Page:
Phytophthora (pronounced Fyt-of-thora) dieback is a devastating plant disease caused by a type of water mould, Phytophthora cinnamomi. It kills many susceptible plants such as banksias, jarrah and grass trees by attacking the root system and causing them to rot. Dieback is a symptom of Phytophthora infection.
It is believed that Phytophthora was introduced to Western Australia by plants bought in with first settlers.Phytophthora causes loss of biodiversity and extinction of threatened plant and animal species. Over 40% of native species in Western Australia are at risk.
Phytophthora is spread through the movement of soil and water by vehicles including bikes, footwear and animals. Phytophthora dieback can easily be introduced to your garden from non-composted mulch, infected potting mix and nursery plants.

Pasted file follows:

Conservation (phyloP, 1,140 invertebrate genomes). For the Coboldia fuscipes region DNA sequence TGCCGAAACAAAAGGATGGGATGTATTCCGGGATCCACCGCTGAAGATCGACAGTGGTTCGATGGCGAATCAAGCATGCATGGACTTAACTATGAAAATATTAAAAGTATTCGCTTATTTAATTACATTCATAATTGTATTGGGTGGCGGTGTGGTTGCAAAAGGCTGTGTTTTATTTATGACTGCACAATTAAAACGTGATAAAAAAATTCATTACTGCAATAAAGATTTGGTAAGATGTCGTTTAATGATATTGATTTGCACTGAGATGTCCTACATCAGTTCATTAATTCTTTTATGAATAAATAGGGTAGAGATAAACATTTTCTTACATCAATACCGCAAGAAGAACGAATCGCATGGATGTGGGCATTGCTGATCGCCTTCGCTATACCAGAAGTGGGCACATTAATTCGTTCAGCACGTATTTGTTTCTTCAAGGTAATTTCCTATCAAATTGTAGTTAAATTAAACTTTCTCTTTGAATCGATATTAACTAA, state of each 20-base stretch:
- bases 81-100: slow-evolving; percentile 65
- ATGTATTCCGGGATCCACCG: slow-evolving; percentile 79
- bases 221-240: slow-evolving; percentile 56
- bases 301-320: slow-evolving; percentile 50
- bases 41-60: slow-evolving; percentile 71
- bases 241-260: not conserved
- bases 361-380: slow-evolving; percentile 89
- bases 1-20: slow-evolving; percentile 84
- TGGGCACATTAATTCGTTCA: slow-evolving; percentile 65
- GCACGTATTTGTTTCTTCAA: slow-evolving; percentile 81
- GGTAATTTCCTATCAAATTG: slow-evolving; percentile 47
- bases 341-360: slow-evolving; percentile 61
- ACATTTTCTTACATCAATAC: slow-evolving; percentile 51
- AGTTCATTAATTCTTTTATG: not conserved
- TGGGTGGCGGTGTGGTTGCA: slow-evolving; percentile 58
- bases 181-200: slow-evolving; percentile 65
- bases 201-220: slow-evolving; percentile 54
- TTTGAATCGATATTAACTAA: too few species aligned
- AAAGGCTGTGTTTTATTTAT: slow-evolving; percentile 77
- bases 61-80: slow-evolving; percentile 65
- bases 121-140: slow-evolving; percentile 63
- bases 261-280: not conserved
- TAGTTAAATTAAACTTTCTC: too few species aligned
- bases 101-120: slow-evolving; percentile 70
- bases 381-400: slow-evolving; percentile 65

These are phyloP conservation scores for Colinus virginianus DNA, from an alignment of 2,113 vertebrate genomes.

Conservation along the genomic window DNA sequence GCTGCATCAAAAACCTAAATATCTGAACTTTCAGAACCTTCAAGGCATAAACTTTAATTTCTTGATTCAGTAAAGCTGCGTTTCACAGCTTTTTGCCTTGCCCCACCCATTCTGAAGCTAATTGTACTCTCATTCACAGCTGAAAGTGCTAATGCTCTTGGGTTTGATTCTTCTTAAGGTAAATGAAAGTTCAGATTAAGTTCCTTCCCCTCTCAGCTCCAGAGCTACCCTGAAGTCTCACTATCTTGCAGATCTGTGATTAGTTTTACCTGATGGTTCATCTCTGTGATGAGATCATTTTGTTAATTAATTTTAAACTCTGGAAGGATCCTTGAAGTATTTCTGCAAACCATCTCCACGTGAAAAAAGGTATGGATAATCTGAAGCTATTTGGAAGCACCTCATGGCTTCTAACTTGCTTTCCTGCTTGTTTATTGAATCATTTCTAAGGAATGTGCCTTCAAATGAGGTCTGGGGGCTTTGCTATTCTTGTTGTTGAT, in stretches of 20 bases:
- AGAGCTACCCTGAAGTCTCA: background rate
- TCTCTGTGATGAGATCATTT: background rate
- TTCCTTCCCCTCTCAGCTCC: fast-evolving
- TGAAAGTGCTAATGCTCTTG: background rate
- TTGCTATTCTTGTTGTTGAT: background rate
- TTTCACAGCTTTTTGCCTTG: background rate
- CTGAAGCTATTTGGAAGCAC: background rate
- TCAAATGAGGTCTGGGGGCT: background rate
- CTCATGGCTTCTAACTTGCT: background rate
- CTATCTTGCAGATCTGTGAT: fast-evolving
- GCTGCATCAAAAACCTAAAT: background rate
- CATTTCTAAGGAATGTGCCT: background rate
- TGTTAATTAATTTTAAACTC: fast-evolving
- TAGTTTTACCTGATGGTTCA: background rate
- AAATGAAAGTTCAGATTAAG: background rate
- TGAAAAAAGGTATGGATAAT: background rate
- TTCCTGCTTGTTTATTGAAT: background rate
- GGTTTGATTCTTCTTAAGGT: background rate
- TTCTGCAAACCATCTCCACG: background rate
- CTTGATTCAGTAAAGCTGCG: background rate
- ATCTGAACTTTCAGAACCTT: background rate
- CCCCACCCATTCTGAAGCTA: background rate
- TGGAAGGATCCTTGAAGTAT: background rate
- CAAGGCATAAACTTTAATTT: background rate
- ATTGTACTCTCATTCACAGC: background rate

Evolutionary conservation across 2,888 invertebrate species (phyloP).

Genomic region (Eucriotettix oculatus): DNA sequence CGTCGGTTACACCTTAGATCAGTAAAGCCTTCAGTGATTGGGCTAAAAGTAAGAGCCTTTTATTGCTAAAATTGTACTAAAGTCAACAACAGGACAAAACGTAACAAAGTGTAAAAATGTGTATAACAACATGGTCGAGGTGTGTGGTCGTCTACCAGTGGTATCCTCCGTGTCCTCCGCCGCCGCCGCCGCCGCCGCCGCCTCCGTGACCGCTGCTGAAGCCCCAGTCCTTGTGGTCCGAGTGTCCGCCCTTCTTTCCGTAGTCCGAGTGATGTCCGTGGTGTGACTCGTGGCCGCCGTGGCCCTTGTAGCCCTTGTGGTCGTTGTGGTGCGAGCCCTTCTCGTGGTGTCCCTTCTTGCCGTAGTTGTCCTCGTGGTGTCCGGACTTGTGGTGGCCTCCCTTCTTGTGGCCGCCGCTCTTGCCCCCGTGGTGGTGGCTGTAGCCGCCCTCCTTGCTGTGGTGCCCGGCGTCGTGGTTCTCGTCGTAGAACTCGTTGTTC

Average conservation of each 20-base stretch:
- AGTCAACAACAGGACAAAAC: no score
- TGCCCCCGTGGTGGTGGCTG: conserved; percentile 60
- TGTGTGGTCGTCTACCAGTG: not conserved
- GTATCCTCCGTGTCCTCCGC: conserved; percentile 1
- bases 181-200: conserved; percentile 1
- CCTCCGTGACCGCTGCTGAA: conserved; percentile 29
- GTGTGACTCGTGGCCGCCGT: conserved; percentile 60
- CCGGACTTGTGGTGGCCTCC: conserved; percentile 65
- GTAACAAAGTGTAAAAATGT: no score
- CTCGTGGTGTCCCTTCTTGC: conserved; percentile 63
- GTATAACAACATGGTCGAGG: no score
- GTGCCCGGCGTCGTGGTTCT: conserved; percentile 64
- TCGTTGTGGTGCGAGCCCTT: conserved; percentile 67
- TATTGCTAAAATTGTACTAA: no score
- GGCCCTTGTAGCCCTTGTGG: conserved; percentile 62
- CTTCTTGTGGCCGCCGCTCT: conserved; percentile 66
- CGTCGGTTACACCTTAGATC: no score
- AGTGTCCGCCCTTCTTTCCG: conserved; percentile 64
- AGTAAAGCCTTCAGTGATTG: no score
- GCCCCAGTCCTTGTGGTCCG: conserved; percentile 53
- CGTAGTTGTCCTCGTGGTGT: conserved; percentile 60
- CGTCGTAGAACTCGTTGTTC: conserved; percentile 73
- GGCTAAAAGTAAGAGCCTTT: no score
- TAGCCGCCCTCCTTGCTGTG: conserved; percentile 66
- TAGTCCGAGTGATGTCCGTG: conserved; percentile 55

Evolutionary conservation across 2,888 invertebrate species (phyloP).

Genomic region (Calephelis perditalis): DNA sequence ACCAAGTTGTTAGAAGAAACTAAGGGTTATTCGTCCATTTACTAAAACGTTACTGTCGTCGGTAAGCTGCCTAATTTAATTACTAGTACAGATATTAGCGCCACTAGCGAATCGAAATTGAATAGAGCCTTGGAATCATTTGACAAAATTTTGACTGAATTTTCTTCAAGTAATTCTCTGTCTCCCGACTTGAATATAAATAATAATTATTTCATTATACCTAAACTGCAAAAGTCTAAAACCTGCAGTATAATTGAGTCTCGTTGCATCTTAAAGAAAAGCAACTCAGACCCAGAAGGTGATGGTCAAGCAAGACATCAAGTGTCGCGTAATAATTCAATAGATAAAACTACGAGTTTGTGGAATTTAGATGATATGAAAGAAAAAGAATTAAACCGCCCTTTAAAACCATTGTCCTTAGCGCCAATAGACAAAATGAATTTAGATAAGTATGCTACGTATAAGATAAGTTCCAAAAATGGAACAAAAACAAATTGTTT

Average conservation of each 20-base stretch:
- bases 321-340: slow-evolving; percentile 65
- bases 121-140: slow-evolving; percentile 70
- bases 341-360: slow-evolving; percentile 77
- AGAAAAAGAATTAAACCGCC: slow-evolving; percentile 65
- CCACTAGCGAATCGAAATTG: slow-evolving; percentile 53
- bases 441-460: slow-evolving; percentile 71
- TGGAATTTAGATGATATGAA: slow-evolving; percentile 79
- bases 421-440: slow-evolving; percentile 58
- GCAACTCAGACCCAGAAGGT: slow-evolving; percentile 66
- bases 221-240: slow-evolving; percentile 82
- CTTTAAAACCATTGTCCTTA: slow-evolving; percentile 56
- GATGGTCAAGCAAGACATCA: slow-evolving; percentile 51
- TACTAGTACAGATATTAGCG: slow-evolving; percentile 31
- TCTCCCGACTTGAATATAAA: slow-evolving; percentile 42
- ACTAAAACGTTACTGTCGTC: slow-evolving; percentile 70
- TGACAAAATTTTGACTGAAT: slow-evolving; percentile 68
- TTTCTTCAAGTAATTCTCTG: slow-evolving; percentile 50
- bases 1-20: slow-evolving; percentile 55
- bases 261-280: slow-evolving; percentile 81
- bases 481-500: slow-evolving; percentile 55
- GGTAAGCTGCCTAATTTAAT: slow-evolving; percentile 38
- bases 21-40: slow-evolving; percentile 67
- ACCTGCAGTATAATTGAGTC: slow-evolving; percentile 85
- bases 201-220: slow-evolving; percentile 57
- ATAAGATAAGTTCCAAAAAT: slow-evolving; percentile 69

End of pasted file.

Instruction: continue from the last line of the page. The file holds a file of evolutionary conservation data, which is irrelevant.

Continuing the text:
There is no known method to eradicate Phytophthora but we can minimise its spread and impact.
Look out for information signs around dieback infested areas and follow the instructions
Keep to designated footpaths and keep your pets on lead
Use ‘dieback hygiene stations’ where available to remove and sterilise soil from your boots and bikes
Ask nurseries if they use Phytophthora dieback control procedures and if they are accredited by the Nursery Industry Accreditation Scheme Australia (NIASA)
The City implements dieback hygiene procedures for staff and contractors who move in and out of bushland reserves. Equipment and vehicles are to be cleaned-down with a methylated spirits-solution before entering bushland reserves and when leaving Phytophthora infested areas.
The City runs an annual dieback management program where a suitably qualified contractor is engaged to map the presence of Phytophthora. Any reserves that are found to be infested are then treated with Potassium Phosphite to increase plant resilience.